Last revised: October 11, 2023
By: Adam Burns
Stampede Pass is a mountain pass in the northwest United States, located in the Cascade Range in Washington.
It was historically used by the Northern Pacific as part of their mainline through the Cascade Range, and on a larger scale comprised the western end of its transcontinental route between Minnesota and Washington state.
The original tunnel was completed in 1888, but was replaced in 1914 by a new tunnel at a lower elevation. The pass is now used by BNSF Railway.
The NP was the first railroad to conquer the Cascades and the line operated as a through route until the Burlington Northern era. Following the mega railroad's 1970 creation it shutdown Stampede in the 1980s, electing to use Great Northern's Stevens Pass for all through movements. Stevens is home to Cascade Tunnel, one of the most impressive feats of railroad engineering.
Unfortunately, its monumental length (7.9 miles) and ventilation problems resulted in eastbound trains having to wait up to 45 minutes at Scenic, Washington for the tunnel to be cleared of toxic fumes after westbound trains had passed.
This factor, in addition to increased business, resulted in successor BNSF Railway reopening Stampede in the 1990s. While it has never reached capacity levels officials originally envisioned, the line remains an important artery today.
Stampede Pass, an illustrious piece of American railway history, owes its existence to the ambitious endeavors of the Northern Pacific.
These plans set into motion the creation of a remarkable corridor through the rugged Cascade Mountains of Washington State. The project began in early 1881 when NP civil engineer Virgil Bogue discovered the pass and began surveying a line through the area.
The Northern Pacific was the first of the three major Northwestern railroads to begin construction and the first completed to the Pacific Northwest.
Construction on the Northern Pacific began in 1870 and would roughly follow the expedition of Lewis and Clark who originally chartered the western territory in the early 19th century.
The pass reaches an impressive elevation of 3,672 feet, slicing through the towering peaks of its host range, the Cascades. At this altitude, it presented a number of logistical challenges and obstacles to the construction team and those who operated it thereafter.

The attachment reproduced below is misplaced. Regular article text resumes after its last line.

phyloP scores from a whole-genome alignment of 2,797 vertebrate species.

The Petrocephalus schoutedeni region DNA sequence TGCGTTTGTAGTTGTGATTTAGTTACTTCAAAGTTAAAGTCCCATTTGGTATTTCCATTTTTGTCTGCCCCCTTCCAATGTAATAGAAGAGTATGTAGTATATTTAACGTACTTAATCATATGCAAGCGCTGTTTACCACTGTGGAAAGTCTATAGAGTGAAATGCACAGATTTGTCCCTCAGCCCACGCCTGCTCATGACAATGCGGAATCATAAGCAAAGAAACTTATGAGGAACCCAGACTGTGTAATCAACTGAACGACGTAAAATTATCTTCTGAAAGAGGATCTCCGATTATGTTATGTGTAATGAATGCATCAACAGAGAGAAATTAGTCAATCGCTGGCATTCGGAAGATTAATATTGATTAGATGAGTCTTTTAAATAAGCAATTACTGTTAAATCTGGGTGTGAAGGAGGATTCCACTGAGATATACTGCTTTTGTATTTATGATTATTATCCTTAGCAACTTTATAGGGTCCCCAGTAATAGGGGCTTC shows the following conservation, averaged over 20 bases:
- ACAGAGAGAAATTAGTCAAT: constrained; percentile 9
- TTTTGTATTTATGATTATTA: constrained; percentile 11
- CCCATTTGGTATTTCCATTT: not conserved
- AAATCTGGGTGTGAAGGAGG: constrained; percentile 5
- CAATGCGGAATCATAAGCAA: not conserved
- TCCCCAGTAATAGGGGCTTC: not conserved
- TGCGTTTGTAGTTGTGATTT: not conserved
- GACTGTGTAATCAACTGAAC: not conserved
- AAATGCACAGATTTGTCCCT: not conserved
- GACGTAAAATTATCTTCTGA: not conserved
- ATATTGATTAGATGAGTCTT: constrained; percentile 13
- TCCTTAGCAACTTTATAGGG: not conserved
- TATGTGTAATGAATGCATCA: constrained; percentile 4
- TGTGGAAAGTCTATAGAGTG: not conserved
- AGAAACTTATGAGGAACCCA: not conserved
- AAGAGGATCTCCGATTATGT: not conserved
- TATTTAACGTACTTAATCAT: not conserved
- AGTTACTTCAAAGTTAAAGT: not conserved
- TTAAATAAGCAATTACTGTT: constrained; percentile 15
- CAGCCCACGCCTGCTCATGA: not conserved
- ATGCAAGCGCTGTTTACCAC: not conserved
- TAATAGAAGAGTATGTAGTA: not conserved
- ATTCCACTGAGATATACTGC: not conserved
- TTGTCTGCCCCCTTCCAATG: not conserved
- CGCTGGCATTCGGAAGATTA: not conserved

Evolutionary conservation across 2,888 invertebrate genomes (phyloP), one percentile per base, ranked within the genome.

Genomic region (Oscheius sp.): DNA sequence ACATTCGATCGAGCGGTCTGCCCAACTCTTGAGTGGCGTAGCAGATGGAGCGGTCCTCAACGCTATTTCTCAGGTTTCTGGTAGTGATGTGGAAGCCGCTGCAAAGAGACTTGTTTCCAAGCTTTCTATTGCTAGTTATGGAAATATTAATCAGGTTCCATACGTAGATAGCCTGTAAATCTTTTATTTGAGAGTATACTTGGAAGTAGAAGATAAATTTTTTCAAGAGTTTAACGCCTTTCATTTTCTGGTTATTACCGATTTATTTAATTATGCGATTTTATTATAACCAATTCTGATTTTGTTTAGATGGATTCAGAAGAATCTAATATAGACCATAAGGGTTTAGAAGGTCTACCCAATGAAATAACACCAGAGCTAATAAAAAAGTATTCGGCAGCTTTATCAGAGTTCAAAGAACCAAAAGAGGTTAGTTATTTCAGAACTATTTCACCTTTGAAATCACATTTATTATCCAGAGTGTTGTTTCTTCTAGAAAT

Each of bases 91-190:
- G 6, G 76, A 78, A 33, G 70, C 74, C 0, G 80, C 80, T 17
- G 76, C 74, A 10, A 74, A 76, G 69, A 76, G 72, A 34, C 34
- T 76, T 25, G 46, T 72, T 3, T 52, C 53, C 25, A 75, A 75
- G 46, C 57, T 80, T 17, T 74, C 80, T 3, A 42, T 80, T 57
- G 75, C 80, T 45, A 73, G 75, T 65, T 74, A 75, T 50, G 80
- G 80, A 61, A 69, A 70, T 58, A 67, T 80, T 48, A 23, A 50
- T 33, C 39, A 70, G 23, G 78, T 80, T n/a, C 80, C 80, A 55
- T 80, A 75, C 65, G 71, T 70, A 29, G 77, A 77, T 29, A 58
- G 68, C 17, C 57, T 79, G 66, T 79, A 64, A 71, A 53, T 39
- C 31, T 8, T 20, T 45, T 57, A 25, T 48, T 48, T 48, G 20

While the railroad had opened a roundabout link to Tacoma, Washington by 1883 it had yet to complete the tunnel and a direct route to Seattle. Its new 248-mile "Cascade Branch" heading west from Pasco was partially opened by 1886 but required the use of brutal switchbacks. These switchbacks were as steep as 5.6% in some areas.
To hoist freight and passenger trains over the pass the Northern Pacific purchased two massive 2-10-0 Decapods, the heaviest and most powerful steam locomotives in the world at the time.
Listed as Class M by the railroad they carried road numbers 1 and 2 and were built by Burnham, Parry, Williams & Company (Baldwin Locomotive Works).
They weighed more than 135 tons and could produce nearly 35,000 pounds of tractive effort. Work on the Stampede Pass Tunnel began in January, 1886 with contractor Nelson Bennett winning the contract.
While work was initially slow, Bennett's state of art equipment, including air compressors, drills, narrow-gauge steam locomotives, and even an electric light plant helped to quickly speed up construction.
At one point crews were boring up to 16-feet of new tunnel everyday. With more than 300 workers employed on the project it took just 2 ½ years to complete the 9,850-foot tunnel. It officially opened on May 27, 1888.
Overall the tunnel carried a maximum grade of 2.2% from both its eastward and westward approaches. Nevertheless, the grades posed a significant operational challenge for generations - which continues to the present day - due to the harsh weather conditions often prevalent at such altitudes.